He assures us of that with an oath. “Because He could swear by no one greater, He swore by Himself,” saying, “ ‘By Myself I have sworn’ ” (Hebrews 6:13, Genesis 22:16).
Then we come to the next gem: the two immutable things that confirm His promises. If we cannot determine from these texts what those are, we can turn to Inspiration for the answer.
“Another compact—called in Scripture the ‘old’ covenant—was formed between God and Israel at Sinai, and was then ratified by the blood of a sacrifice. The Abrahamic covenant was ratified by the blood of Christ, and it is called the ‘second,’ or ‘new,’ covenant, because the blood by which it was sealed was shed after the blood of the first covenant. That the new covenant was valid in the days of Abraham is evident from the fact that it was then confirmed both by the promise and by the oath of God—the ‘two immutable things, in which it was impossible for God to lie’ (Hebrews 6:18).” Patriarchs and Prophets, 371.
Why is it impossible for God to lie? We have already read the inspired promise of Psalm 111:7, 8, but for confirmation, let’s read the inspired words of a prophet who couldn’t lie, even though he wanted to. They were spoken by Balaam and recorded in Numbers 23:19. “God is not a man, that He should lie, nor a son of man, that He should repent. Has He said, and will He not do? Or has He spoken, and will He not make it good?”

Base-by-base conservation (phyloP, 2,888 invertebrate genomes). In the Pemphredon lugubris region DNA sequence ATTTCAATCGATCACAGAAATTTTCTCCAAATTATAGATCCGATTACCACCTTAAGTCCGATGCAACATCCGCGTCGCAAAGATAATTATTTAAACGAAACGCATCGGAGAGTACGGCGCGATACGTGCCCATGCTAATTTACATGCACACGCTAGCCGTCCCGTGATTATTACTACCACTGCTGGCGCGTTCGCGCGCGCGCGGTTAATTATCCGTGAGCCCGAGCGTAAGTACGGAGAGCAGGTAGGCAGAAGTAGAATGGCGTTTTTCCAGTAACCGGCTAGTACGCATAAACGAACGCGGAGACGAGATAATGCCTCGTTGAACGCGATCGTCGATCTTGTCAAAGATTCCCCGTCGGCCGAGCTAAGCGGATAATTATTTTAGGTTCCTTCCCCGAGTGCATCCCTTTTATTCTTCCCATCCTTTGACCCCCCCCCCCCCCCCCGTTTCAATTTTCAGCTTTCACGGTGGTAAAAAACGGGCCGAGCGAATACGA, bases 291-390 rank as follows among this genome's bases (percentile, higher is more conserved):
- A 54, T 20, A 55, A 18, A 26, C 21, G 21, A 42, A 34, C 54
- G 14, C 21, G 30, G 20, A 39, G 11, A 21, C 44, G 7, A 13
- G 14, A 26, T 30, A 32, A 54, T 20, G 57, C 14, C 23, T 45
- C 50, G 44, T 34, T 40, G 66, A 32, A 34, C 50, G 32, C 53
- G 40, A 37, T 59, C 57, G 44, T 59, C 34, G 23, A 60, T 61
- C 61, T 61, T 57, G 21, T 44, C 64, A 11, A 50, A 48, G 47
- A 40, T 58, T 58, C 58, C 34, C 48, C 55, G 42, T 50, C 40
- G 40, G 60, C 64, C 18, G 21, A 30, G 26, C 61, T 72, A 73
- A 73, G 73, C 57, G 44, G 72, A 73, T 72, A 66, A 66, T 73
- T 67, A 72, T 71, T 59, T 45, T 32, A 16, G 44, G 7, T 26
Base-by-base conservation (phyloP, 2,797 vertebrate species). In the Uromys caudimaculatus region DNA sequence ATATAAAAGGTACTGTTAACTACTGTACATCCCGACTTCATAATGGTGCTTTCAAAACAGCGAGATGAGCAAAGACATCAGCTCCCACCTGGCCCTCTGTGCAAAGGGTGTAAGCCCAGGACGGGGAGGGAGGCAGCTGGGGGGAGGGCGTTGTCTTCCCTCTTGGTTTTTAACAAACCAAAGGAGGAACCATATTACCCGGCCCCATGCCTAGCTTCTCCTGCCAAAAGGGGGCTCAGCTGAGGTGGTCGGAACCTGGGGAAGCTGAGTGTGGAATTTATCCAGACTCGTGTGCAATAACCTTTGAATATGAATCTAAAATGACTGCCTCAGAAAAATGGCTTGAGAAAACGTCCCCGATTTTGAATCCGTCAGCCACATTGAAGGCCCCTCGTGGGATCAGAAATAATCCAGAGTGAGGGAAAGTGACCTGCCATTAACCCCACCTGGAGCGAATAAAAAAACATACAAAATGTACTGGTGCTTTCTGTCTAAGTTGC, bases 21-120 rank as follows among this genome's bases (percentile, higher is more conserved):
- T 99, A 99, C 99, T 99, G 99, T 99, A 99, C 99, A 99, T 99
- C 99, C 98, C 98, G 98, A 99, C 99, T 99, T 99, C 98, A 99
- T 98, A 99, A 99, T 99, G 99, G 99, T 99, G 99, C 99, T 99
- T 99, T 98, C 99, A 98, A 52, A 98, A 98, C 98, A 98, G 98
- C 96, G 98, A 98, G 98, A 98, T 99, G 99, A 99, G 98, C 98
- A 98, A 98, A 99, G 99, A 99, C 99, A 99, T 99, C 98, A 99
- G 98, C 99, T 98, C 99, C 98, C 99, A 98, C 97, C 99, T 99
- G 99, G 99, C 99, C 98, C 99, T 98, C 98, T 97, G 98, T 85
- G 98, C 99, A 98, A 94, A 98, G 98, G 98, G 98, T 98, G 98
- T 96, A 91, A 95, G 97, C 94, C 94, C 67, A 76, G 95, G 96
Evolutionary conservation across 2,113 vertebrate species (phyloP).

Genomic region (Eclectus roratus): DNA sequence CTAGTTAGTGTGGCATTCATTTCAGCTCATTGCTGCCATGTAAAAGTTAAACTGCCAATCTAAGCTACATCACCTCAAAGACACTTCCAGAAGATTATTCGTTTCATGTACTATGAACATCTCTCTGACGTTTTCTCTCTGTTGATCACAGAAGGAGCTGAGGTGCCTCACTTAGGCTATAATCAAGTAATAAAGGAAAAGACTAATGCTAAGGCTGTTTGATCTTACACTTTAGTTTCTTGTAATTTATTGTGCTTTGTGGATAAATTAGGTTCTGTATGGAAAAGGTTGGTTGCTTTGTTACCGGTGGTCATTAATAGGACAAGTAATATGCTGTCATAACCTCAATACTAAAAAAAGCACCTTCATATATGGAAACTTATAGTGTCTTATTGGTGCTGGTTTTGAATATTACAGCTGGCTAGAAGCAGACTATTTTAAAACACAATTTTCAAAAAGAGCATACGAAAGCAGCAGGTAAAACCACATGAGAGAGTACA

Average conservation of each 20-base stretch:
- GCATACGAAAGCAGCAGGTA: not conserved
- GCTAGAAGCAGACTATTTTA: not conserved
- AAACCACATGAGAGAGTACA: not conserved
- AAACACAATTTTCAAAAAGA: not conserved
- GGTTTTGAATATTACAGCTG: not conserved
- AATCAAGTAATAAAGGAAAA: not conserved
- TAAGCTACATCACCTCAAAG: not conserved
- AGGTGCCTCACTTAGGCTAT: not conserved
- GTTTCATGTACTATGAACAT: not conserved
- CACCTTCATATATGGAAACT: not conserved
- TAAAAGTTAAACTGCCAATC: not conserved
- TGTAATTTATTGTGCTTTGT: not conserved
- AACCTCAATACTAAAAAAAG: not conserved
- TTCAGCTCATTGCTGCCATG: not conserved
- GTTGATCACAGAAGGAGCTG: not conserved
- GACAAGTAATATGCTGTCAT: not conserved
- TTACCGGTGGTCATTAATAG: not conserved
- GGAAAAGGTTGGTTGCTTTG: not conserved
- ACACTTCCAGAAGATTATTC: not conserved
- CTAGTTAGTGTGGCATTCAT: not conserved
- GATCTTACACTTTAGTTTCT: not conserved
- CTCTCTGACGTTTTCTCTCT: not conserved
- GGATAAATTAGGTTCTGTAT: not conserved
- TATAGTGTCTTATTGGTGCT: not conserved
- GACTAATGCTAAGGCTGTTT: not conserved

It is important to realize that whatever God speaks is—simply and unavoidably is: “For He spoke, and it was done; He commanded, and it stood fast” (Psalm 33:9). For that reason, if for no other, we can rely on the promises of His word.
“When the afflicted ones came to Christ, He beheld not only those who asked for help, but all who throughout the ages should come to Him in like need and with like faith. When He said to the paralytic, ‘Son, be of good cheer; thy sins be forgiven thee’ (Matthew 9:2) …, He spoke to other afflicted, sin-burdened ones who should seek His help. So with all the promises of God’s word. In them He is speaking to us individually, speaking as directly as if we could listen to His voice. It is in these promises that Christ communicates to us His grace and power. They are leaves from that tree which is ‘for the healing of the nations’ (Revelation 22:2). Received, assimilated, they are to be the strength of the character, the inspiration and sustenance of the life. Nothing else can have such healing power.